Dean Veall here. Whether it’s our late openings, comedy cabaret Animal Showoff, improvised opera, audio cinemas or film nights our events programme aims to entertain, inspire and surprise audiences. Last Wednesday we worked with researchers from UCL and the Royal Veterinary College (RVC) to present an event that gave audiences a unique insight into cutting edge research on the evolution of cat anatomy and movement. In Wild Cats Uncovered we took members of the public behind the scenes into the dissection room to discover more about one of the natural world’s fastest predators.
Last Friday (11 November) was our beloved founder Robert Edmond Grant‘s birthday. Should he have lived (and defied nature) he would have been the grand age of 223. Every year for the last 20 years, since the Museum opened to the public in 1997, we have celebrated REG’s birth with an annual lecture celebrating the great figures of contemporary biology, natural history and history of science. In the past we have had Stephen Jay Gould, Janet Brown, Steve Jones and James Moore give our lecture and most recently UCL Professors such as Anjali Goswami, Paul Upchurch and Helen Chatterjee. This year we are very lucky to have arguably one of the country’s leading ecologists give our 20th Grant Lecture…..
In anticipation of Valentine’s at the Grant this Friday (12th February) I have sought out some animal facts which you will otterly love! On Friday the museum will be holding a themed late opening with Valentine’s-related animal tags being placed around the museum. Please excuse the Valentine’s puns – I’ve had a whale of a time writing this!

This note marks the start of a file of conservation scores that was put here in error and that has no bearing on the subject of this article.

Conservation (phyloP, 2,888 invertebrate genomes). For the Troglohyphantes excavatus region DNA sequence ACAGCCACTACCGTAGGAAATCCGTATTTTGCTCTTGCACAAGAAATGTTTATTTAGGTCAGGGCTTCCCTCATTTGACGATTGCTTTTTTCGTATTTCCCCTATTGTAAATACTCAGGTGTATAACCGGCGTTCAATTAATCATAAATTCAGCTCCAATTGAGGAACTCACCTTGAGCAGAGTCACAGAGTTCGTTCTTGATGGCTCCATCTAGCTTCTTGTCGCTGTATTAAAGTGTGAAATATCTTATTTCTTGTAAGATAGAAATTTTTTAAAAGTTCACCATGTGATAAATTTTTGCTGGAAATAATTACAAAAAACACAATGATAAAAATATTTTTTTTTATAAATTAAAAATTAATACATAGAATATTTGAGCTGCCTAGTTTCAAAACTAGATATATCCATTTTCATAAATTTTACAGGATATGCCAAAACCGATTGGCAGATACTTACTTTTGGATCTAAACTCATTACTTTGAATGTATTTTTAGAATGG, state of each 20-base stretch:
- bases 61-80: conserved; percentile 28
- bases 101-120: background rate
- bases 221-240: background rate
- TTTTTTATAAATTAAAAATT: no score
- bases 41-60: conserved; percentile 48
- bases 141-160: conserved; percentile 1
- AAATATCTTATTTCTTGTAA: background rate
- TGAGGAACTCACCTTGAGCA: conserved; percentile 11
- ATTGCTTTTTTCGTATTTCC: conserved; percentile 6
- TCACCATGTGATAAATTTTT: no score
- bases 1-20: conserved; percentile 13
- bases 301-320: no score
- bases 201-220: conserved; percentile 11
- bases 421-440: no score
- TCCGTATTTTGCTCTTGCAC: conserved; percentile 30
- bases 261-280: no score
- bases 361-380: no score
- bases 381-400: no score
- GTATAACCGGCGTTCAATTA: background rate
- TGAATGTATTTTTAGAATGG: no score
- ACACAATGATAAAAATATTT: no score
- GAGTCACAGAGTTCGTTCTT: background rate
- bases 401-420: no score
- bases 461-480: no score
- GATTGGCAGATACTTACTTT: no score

Dean Veall here. I bring you the second of our Museum Events blog series. How do you turn research ideas into participatory gaming activities? This was the challenge we set ourselves in a Grant Museum and Public Engagement Unit collaboration. We invited participants to shuffle their cards and roll a dice to win on this night of fun and fierce competition. UCL researchers inspired by their research art, language and literature and the Museum’s collection were the games masters for this very special games night. (more…)
Dean Veall here. Following on from the first blog in the series, Why do museums bother running events?, I’ thought I would work backward highlighting some of our events from the last year presenting them as case studies in an effort to better understand why we here at Team Grant bother running events. Many of our readers are fellow museum peoplpe and I thought our blog would be perfect space to share some of our practice, the lessons I’ve learnt as a practitioner in museum event programming as well as a more permenant record of the event.
The seminar day was the penultimate event of the series accompanying our Strange Creatures exhibition. Throughout the series we offered visitors the opportunity to engage with some of the themes of the exhibition through various different event formats from our open mic night Animal Showoff and Skippy the Bush Kangaroo film night, to straight up lecture, DINOSAURS! of Victorian London. The seminar was a foray into a programmed series of talks that offered a more academic take on the world of animal representation. It included perspectives of art from the historical to the contemporary with some zoology thrown in for good measure.